That equates to a 5% chance of running into aces for every time you look down at pocket kings. The chances of picking up pocket kings preflop are 221-to-1, and five percent of the time you get kings, someone else will have aces.

The math behind pocket aces versus pocket kings makes the matchup one of the more unlikely setups in Texas Hold’em. The more hands you play per hour, however, the more often you’ll see it.

Chip Counts

Calculating chip stacks, bet sizes, and the pot becomes an easy task when you play online poker. All of those aspects of the game are clearly identified by a simple digit display at all times.

Many online poker sites offer tabs that allow for half-pot, full-pot, and other fractional sizes of the pot for any betting opportunity. That can be particularly useful in Pot-Limit Omaha, a game in which a pot-sized bet often requires a more complex calculation than it seems.

Live poker requires you to evaluate opponents’ chip stacks and remember the pot size. An online poker site does all of that work for you; a live poker room does not.

If you’re inexperienced at live poker, you can easily find yourself in a big pot, not knowing how much money is actually in that pot. Counting chip stacks can present a daunting task, especially against opponents that use bizarre stacking techniques.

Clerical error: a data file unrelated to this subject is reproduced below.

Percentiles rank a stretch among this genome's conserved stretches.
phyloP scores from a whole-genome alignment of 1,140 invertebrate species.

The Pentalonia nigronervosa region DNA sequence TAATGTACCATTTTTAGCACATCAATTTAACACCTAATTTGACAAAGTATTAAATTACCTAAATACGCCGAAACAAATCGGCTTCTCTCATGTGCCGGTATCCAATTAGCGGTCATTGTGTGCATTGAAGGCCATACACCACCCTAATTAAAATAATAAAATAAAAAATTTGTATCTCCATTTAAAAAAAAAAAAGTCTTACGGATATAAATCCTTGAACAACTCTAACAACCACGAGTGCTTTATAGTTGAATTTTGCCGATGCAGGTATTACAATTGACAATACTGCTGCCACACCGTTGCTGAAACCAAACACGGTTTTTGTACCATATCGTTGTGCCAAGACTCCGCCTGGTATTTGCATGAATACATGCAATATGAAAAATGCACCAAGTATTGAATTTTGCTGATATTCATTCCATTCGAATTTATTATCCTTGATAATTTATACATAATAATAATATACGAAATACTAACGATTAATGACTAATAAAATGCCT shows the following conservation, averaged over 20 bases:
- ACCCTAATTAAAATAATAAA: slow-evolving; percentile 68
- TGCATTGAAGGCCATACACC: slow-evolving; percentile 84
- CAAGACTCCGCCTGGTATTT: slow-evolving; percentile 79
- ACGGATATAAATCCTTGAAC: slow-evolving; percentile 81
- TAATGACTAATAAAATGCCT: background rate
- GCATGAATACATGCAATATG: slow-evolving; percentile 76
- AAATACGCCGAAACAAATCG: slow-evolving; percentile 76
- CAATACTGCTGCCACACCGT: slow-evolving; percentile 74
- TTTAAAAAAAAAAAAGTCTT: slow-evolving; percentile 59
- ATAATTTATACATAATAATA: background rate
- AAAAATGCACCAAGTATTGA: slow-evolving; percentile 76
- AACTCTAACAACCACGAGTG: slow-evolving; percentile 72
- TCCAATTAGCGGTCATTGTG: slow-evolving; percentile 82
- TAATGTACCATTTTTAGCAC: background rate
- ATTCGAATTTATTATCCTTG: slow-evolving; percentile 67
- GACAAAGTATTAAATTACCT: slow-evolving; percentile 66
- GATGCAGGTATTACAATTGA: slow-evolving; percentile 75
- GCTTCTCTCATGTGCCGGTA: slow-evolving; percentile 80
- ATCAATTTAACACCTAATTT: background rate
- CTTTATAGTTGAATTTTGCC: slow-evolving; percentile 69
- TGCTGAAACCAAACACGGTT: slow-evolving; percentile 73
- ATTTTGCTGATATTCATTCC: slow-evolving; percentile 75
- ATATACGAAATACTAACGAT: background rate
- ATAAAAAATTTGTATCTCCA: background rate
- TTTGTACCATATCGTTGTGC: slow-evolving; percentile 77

As you play more live poker, you’ll get used to keeping track of the pot as it grows. Chip stack counting becomes easier with time as well.

Opponent stacks and pot sizes are critical factors in any poker game. On the live felt, you’ll have to rely on yourself to keep track of those details.

Difference In Stakes

Online cash game stakes start at $0.01/$0.02 at poker sites like BetMGM Poker,, and PokerStars’ US-facing sites. Multi-table tournaments at $1, $5, or sometimes even lower buy-ins run daily at online poker platforms.

The entry fees for the lowest levels of live poker are much higher. The lowest-stakes live cash games at land-based casinos generally offer $1/$2 limits.

You’ll need to sit down with at least 100 big blinds in any cash game to implement an optimal strategy. For a $1/$2 game, that means putting down $200 when you sit down to play.

Almost all casinos will allow you to sit down with less, but beginning any hand with less than 100 big blinds isn’t optimal. The lowest buy-ins for a live tournament at a casino generally hover around $35.

Bankroll management is crucial to success in poker. For cash games, you’ll want to have at least 30 buy-ins for the stake you want to play. For multi-table tournaments, a bankroll of 100 buy-ins or more is preferred.